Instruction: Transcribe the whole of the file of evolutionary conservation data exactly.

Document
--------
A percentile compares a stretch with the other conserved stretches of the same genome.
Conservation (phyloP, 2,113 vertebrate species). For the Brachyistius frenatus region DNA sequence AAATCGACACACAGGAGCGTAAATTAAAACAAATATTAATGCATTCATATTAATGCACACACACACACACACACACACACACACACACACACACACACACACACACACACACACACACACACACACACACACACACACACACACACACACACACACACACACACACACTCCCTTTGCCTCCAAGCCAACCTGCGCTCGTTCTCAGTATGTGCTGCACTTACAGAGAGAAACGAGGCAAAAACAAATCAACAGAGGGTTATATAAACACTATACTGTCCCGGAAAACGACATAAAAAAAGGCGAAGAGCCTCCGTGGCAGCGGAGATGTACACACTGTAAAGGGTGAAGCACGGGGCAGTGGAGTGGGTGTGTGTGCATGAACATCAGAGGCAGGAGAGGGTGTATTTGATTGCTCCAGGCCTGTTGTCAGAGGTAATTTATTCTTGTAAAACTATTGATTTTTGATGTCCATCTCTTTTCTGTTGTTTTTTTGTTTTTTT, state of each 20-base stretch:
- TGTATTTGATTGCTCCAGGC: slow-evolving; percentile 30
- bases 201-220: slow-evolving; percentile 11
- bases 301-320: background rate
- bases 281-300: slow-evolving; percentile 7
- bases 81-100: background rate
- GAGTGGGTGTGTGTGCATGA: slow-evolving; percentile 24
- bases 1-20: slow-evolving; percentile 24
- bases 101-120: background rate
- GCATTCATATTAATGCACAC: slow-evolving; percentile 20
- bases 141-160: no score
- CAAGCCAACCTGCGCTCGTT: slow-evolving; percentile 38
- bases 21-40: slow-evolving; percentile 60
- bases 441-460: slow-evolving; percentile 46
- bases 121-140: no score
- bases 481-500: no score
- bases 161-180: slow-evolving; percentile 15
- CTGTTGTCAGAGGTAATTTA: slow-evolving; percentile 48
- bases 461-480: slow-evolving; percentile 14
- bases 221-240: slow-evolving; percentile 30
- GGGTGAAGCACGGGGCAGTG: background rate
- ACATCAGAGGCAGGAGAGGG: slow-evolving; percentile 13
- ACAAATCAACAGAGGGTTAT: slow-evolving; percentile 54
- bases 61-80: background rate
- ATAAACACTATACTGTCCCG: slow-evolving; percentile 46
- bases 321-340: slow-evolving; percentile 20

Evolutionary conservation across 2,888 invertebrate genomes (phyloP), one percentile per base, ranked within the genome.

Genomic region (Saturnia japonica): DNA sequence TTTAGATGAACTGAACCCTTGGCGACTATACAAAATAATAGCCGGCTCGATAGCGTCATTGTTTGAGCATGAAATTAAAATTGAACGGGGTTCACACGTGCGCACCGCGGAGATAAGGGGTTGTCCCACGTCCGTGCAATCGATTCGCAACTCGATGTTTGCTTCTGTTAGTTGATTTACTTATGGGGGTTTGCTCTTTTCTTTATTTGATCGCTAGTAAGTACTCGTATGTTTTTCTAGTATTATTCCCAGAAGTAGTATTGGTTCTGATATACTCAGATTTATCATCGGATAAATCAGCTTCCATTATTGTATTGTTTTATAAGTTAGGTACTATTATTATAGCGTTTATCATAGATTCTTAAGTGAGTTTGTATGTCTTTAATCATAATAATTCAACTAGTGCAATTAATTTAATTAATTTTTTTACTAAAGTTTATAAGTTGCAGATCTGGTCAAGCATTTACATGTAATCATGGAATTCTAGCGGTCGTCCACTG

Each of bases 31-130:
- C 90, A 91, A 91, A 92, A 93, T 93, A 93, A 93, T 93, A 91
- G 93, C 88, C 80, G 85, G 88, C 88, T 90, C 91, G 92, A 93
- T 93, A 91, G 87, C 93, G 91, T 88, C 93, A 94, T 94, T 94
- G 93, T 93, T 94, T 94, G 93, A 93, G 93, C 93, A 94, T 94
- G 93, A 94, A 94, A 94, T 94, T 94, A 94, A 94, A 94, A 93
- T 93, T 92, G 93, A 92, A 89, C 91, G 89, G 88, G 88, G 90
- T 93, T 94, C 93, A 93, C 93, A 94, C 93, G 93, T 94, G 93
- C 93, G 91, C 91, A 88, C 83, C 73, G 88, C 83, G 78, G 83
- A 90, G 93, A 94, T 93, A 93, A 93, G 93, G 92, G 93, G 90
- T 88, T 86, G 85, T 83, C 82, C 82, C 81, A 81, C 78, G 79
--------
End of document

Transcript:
A percentile compares a stretch with the other conserved stretches of the same genome.
Conservation (phyloP, 2,113 vertebrate species). For the Brachyistius frenatus region DNA sequence AAATCGACACACAGGAGCGTAAATTAAAACAAATATTAATGCATTCATATTAATGCACACACACACACACACACACACACACACACACACACACACACACACACACACACACACACACACACACACACACACACACACACACACACACACACACACACACACACACACTCCCTTTGCCTCCAAGCCAACCTGCGCTCGTTCTCAGTATGTGCTGCACTTACAGAGAGAAACGAGGCAAAAACAAATCAACAGAGGGTTATATAAACACTATACTGTCCCGGAAAACGACATAAAAAAAGGCGAAGAGCCTCCGTGGCAGCGGAGATGTACACACTGTAAAGGGTGAAGCACGGGGCAGTGGAGTGGGTGTGTGTGCATGAACATCAGAGGCAGGAGAGGGTGTATTTGATTGCTCCAGGCCTGTTGTCAGAGGTAATTTATTCTTGTAAAACTATTGATTTTTGATGTCCATCTCTTTTCTGTTGTTTTTTTGTTTTTTT, state of each 20-base stretch:
- TGTATTTGATTGCTCCAGGC: slow-evolving; percentile 30
- bases 201-220: slow-evolving; percentile 11
- bases 301-320: background rate
- bases 281-300: slow-evolving; percentile 7
- bases 81-100: background rate
- GAGTGGGTGTGTGTGCATGA: slow-evolving; percentile 24
- bases 1-20: slow-evolving; percentile 24
- bases 101-120: background rate
- GCATTCATATTAATGCACAC: slow-evolving; percentile 20
- bases 141-160: no score
- CAAGCCAACCTGCGCTCGTT: slow-evolving; percentile 38
- bases 21-40: slow-evolving; percentile 60
- bases 441-460: slow-evolving; percentile 46
- bases 121-140: no score
- bases 481-500: no score
- bases 161-180: slow-evolving; percentile 15
- CTGTTGTCAGAGGTAATTTA: slow-evolving; percentile 48
- bases 461-480: slow-evolving; percentile 14
- bases 221-240: slow-evolving; percentile 30
- GGGTGAAGCACGGGGCAGTG: background rate
- ACATCAGAGGCAGGAGAGGG: slow-evolving; percentile 13
- ACAAATCAACAGAGGGTTAT: slow-evolving; percentile 54
- bases 61-80: background rate
- ATAAACACTATACTGTCCCG: slow-evolving; percentile 46
- bases 321-340: slow-evolving; percentile 20

Evolutionary conservation across 2,888 invertebrate genomes (phyloP), one percentile per base, ranked within the genome.

Genomic region (Saturnia japonica): DNA sequence TTTAGATGAACTGAACCCTTGGCGACTATACAAAATAATAGCCGGCTCGATAGCGTCATTGTTTGAGCATGAAATTAAAATTGAACGGGGTTCACACGTGCGCACCGCGGAGATAAGGGGTTGTCCCACGTCCGTGCAATCGATTCGCAACTCGATGTTTGCTTCTGTTAGTTGATTTACTTATGGGGGTTTGCTCTTTTCTTTATTTGATCGCTAGTAAGTACTCGTATGTTTTTCTAGTATTATTCCCAGAAGTAGTATTGGTTCTGATATACTCAGATTTATCATCGGATAAATCAGCTTCCATTATTGTATTGTTTTATAAGTTAGGTACTATTATTATAGCGTTTATCATAGATTCTTAAGTGAGTTTGTATGTCTTTAATCATAATAATTCAACTAGTGCAATTAATTTAATTAATTTTTTTACTAAAGTTTATAAGTTGCAGATCTGGTCAAGCATTTACATGTAATCATGGAATTCTAGCGGTCGTCCACTG

Each of bases 31-130:
- C 90, A 91, A 91, A 92, A 93, T 93, A 93, A 93, T 93, A 91
- G 93, C 88, C 80, G 85, G 88, C 88, T 90, C 91, G 92, A 93
- T 93, A 91, G 87, C 93, G 91, T 88, C 93, A 94, T 94, T 94
- G 93, T 93, T 94, T 94, G 93, A 93, G 93, C 93, A 94, T 94
- G 93, A 94, A 94, A 94, T 94, T 94, A 94, A 94, A 94, A 93
- T 93, T 92, G 93, A 92, A 89, C 91, G 89, G 88, G 88, G 90
- T 93, T 94, C 93, A 93, C 93, A 94, C 93, G 93, T 94, G 93
- C 93, G 91, C 91, A 88, C 83, C 73, G 88, C 83, G 78, G 83
- A 90, G 93, A 94, T 93, A 93, A 93, G 93, G 92, G 93, G 90
- T 88, T 86, G 85, T 83, C 82, C 82, C 81, A 81, C 78, G 79